Lady [Insert Job Title Here] 12

This may come as a shock, but I am not a “Lady Geologist.” I do not examine women visually and use lab tests in order to understand their physical properties, provenance, and environment of deposition. I have never gone up to a female stranger, hammered a chunk off of her, and sent it to the lab so I could determine the abundance of her constituent minerals. That kind of thing would, I assume, land me in jail.

I’m a Sedimentary Geologist. I commit those sorts of friendly acts on sedimentary rocks, which are mineralogically more interesting and also don’t mind if you take a hammer to them. (Okay maybe they do mind, but they have no legal standing under current US law.)

I would likewise think that “Lady Lawyers” don’t limit themselves to female clients. And “Lady Engineers” don’t spend their time designing more durable women in AutoCAD. And “Lady Writers” (this I can speak to personally) don’t just write women or about women. And “Lady Editors” don’t leave trails of women in their wake, panting and covered with marks made in track changes.

Oh, right. The “Lady” is supposed to indicate that we’re a professional of some sort that happens to be a lady. And what’s wrong with that?

It’s simple. By feeling the need to point out that holy shit, that engineer is a woman, you are paying lip service to the idea that it’s only normal for men to be engineers. That women are the exception instead of just a normal part of the professional landscape. When you append or job titles with the unnecessary flag of gender, it effectively removes us from the work ecosystem and marks us as an invasive species, abnormal and not belonging.

Maybe I could have understood that more back when women were just starting to claw our way as a group out of the role of housewife, but our presence in the workforce hasn’t been a surprise in decades or far longer. (At my ripe old age of 32, I literally do not remember a time when women were not doctors, lawyers, and engineers, though admittedly not without struggle.) It isn’t shocking–SHOCKING!–that women write scifi. You have heard about this little book called Frankenstein, right?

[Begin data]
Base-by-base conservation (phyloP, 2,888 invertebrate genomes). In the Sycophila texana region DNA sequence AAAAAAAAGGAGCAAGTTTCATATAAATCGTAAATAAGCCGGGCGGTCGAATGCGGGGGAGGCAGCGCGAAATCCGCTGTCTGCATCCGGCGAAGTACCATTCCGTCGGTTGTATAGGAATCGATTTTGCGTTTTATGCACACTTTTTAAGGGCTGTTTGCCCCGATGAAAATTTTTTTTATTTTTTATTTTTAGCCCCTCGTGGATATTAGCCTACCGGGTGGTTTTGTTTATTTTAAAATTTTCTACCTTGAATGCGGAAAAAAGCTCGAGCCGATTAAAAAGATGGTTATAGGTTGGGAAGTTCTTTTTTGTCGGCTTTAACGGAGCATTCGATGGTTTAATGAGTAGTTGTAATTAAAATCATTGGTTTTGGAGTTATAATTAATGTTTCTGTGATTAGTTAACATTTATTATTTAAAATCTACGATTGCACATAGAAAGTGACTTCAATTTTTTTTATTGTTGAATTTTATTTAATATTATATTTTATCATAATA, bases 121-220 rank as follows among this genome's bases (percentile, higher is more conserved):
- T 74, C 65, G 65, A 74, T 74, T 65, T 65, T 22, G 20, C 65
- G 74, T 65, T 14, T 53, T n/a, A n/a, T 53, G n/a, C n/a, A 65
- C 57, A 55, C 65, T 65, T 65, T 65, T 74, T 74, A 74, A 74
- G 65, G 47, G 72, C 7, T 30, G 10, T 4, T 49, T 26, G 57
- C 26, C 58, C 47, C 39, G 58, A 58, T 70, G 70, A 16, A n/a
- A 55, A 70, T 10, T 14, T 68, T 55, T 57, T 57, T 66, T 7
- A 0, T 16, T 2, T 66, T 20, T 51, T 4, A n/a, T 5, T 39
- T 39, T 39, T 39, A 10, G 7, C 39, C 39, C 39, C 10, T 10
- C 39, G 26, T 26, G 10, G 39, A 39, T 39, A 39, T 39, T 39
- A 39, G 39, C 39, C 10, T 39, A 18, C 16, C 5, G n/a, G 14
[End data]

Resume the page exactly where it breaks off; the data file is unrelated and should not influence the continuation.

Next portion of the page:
And using the word Lady instead of Woman? Just makes it sound more cutesy and condescending because it’s a callback to all that chivalry bullshit. I’m not a lady, guys. I’m a woman. I’ve yet to hear someone referred to as a Lady Anything when her accomplishments or her gender weren’t then subsequently (if subtly) belittled. Wow, look what she did, and she’s a lady! Look what that lady did, unlike all those other women! Pretending to be amazed over and over again that we are here and working and doing just fine effectively erases our presence in the past.

Do you get what I’m saying? Do you get why I (and many of my fellow women, though please don’t think I am in any way claiming to speak for all women) are getting a little tired of that shit? Do you get why, even if it wasn’t meant to be patronizing or paternalistic, it might sound that way?

Good. Now kindly knock it off.

When I’m at work, I’m a goddamn Sedimentary Geologist. I’m a Writer. The presence or absence of tits does not change either of these facts.

12 thoughts on “Lady [Insert Job Title Here]

  1. Reply redheadedfemme Jun 4,2013 09:47

    Oh hell yes. Thank you.

  2. Reply Sarah E Jun 4,2013 09:51

    *wild applause*

  3. Pingback: Everyday Sexism and Giant Space-Dicks | Thomas Pluck

  4. Reply Kat Jun 4,2013 10:16

    Education is the only place I’ve seen it reversed: there’s “teacher” and “male teacher,” at least in elementary. Apparently men teaching kindergarten is just not done, even though they are amazing.

    • Reply Rachael Jun 4,2013 10:41

      I think it’s that and nursing, though male nurse seems to finally be going away. Hmmm. I wonder if men managed to get into nursing before primary school teaching…

      • Reply Ingvar Jun 5,2013 04:30

        Oddly (or maybe not) enough, in Swedish, where there are separate words for “nurse(male)” and “nurse(female)”, the word that means “male nurse” is specifuically a psych-ward nurse and the word that means “female nurse” is any other nurse. So you end up with beople being “male/female nurse(male)” and “male/female nurse(female)”.

        I guess the words stuck the way they did due to early (19th-century, I guess) gender-bias in nursing.

  5. Reply --E Jun 4,2013 12:27

    Men were in teaching before women were–I recall being startled that Laura Ingalls Wilder seemed to feel that a male teacher was the norm, and a female teacher somewhat more rare.

    Nursing has gained a lot of respect in recent years, as they require more schooling, and it has become more difficult to hire good ones. Their pay has improved (on average) whereas teachers have taken pay cuts. I suspect these factors have led a lot more men into nursing, to the point now where it’s not so surprising.

  6. Reply Laura Hardgrave Jun 4,2013 17:36

    You know what this whole thing reminds me of? The whole issue with the tag “girl gamer”. It’s the same damn issue. Some of us, you know, just want to game, and not be tagged as an underage pair of tits.

    Great writeup, I agree completely!

  7. Reply Emily Jun 5,2013 14:17

    i read “sedimentary” as “seminary”. which, you know, i’d find massively funny if you chiseled chunks of out priests.

  8. Reply John Jun 11,2013 10:27

    Have you been watching What’s My Line reruns? That is about the only place I would expect to hear Lady Geologist.

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